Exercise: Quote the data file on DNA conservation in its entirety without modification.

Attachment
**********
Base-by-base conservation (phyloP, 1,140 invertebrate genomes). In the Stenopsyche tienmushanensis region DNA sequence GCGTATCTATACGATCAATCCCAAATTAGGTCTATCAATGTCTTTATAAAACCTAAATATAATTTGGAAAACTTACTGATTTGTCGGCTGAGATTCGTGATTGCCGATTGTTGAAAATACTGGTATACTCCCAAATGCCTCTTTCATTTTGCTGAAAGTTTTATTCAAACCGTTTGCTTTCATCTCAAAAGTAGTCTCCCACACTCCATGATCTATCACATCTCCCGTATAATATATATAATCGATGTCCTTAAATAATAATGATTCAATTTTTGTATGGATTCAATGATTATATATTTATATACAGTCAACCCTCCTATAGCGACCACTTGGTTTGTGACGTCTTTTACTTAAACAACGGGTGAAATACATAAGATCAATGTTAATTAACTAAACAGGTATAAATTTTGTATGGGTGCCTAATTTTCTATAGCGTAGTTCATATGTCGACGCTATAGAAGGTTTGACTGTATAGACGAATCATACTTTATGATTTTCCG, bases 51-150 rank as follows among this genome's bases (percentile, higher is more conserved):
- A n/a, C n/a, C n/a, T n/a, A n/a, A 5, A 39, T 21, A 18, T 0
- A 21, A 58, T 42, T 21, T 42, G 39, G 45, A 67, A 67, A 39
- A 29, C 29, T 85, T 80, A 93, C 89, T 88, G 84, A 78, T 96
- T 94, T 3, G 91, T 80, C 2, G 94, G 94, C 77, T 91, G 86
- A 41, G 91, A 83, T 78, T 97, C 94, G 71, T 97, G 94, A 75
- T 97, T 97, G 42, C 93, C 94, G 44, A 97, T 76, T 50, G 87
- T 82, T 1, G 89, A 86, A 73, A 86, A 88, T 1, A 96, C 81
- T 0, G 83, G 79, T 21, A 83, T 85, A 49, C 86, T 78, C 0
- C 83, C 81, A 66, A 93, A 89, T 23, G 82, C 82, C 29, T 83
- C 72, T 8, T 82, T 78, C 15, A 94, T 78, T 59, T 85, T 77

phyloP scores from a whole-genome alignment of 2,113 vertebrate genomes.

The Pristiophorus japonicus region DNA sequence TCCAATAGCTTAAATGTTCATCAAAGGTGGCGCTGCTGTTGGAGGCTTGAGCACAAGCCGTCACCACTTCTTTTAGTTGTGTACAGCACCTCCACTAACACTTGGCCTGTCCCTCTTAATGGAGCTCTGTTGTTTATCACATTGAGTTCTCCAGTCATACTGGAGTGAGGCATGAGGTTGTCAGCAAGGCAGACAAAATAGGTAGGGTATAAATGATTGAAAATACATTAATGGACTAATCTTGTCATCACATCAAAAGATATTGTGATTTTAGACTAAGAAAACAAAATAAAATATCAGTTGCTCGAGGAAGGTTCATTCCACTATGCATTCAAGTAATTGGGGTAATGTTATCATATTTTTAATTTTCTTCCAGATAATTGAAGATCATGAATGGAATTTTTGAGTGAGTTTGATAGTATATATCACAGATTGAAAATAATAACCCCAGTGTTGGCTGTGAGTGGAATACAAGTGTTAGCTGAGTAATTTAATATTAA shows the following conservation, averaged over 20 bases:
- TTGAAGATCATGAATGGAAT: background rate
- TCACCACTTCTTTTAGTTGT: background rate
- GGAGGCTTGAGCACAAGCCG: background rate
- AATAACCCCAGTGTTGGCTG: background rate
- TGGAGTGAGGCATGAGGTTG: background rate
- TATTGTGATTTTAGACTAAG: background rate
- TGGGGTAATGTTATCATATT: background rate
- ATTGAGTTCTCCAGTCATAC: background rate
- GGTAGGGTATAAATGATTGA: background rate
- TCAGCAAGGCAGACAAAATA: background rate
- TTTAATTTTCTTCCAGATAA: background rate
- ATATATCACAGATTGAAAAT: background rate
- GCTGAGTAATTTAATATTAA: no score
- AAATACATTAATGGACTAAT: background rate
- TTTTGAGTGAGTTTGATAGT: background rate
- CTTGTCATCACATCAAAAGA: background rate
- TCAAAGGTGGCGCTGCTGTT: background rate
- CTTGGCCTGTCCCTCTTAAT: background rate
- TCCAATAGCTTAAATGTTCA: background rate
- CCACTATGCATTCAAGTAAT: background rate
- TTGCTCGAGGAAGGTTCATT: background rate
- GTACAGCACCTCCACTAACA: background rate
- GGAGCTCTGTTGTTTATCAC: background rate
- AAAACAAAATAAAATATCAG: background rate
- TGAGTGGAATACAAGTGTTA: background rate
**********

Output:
Base-by-base conservation (phyloP, 1,140 invertebrate genomes). In the Stenopsyche tienmushanensis region DNA sequence GCGTATCTATACGATCAATCCCAAATTAGGTCTATCAATGTCTTTATAAAACCTAAATATAATTTGGAAAACTTACTGATTTGTCGGCTGAGATTCGTGATTGCCGATTGTTGAAAATACTGGTATACTCCCAAATGCCTCTTTCATTTTGCTGAAAGTTTTATTCAAACCGTTTGCTTTCATCTCAAAAGTAGTCTCCCACACTCCATGATCTATCACATCTCCCGTATAATATATATAATCGATGTCCTTAAATAATAATGATTCAATTTTTGTATGGATTCAATGATTATATATTTATATACAGTCAACCCTCCTATAGCGACCACTTGGTTTGTGACGTCTTTTACTTAAACAACGGGTGAAATACATAAGATCAATGTTAATTAACTAAACAGGTATAAATTTTGTATGGGTGCCTAATTTTCTATAGCGTAGTTCATATGTCGACGCTATAGAAGGTTTGACTGTATAGACGAATCATACTTTATGATTTTCCG, bases 51-150 rank as follows among this genome's bases (percentile, higher is more conserved):
- A n/a, C n/a, C n/a, T n/a, A n/a, A 5, A 39, T 21, A 18, T 0
- A 21, A 58, T 42, T 21, T 42, G 39, G 45, A 67, A 67, A 39
- A 29, C 29, T 85, T 80, A 93, C 89, T 88, G 84, A 78, T 96
- T 94, T 3, G 91, T 80, C 2, G 94, G 94, C 77, T 91, G 86
- A 41, G 91, A 83, T 78, T 97, C 94, G 71, T 97, G 94, A 75
- T 97, T 97, G 42, C 93, C 94, G 44, A 97, T 76, T 50, G 87
- T 82, T 1, G 89, A 86, A 73, A 86, A 88, T 1, A 96, C 81
- T 0, G 83, G 79, T 21, A 83, T 85, A 49, C 86, T 78, C 0
- C 83, C 81, A 66, A 93, A 89, T 23, G 82, C 82, C 29, T 83
- C 72, T 8, T 82, T 78, C 15, A 94, T 78, T 59, T 85, T 77

phyloP scores from a whole-genome alignment of 2,113 vertebrate genomes.

The Pristiophorus japonicus region DNA sequence TCCAATAGCTTAAATGTTCATCAAAGGTGGCGCTGCTGTTGGAGGCTTGAGCACAAGCCGTCACCACTTCTTTTAGTTGTGTACAGCACCTCCACTAACACTTGGCCTGTCCCTCTTAATGGAGCTCTGTTGTTTATCACATTGAGTTCTCCAGTCATACTGGAGTGAGGCATGAGGTTGTCAGCAAGGCAGACAAAATAGGTAGGGTATAAATGATTGAAAATACATTAATGGACTAATCTTGTCATCACATCAAAAGATATTGTGATTTTAGACTAAGAAAACAAAATAAAATATCAGTTGCTCGAGGAAGGTTCATTCCACTATGCATTCAAGTAATTGGGGTAATGTTATCATATTTTTAATTTTCTTCCAGATAATTGAAGATCATGAATGGAATTTTTGAGTGAGTTTGATAGTATATATCACAGATTGAAAATAATAACCCCAGTGTTGGCTGTGAGTGGAATACAAGTGTTAGCTGAGTAATTTAATATTAA shows the following conservation, averaged over 20 bases:
- TTGAAGATCATGAATGGAAT: background rate
- TCACCACTTCTTTTAGTTGT: background rate
- GGAGGCTTGAGCACAAGCCG: background rate
- AATAACCCCAGTGTTGGCTG: background rate
- TGGAGTGAGGCATGAGGTTG: background rate
- TATTGTGATTTTAGACTAAG: background rate
- TGGGGTAATGTTATCATATT: background rate
- ATTGAGTTCTCCAGTCATAC: background rate
- GGTAGGGTATAAATGATTGA: background rate
- TCAGCAAGGCAGACAAAATA: background rate
- TTTAATTTTCTTCCAGATAA: background rate
- ATATATCACAGATTGAAAAT: background rate
- GCTGAGTAATTTAATATTAA: no score
- AAATACATTAATGGACTAAT: background rate
- TTTTGAGTGAGTTTGATAGT: background rate
- CTTGTCATCACATCAAAAGA: background rate
- TCAAAGGTGGCGCTGCTGTT: background rate
- CTTGGCCTGTCCCTCTTAAT: background rate
- TCCAATAGCTTAAATGTTCA: background rate
- CCACTATGCATTCAAGTAAT: background rate
- TTGCTCGAGGAAGGTTCATT: background rate
- GTACAGCACCTCCACTAACA: background rate
- GGAGCTCTGTTGTTTATCAC: background rate
- AAAACAAAATAAAATATCAG: background rate
- TGAGTGGAATACAAGTGTTA: background rate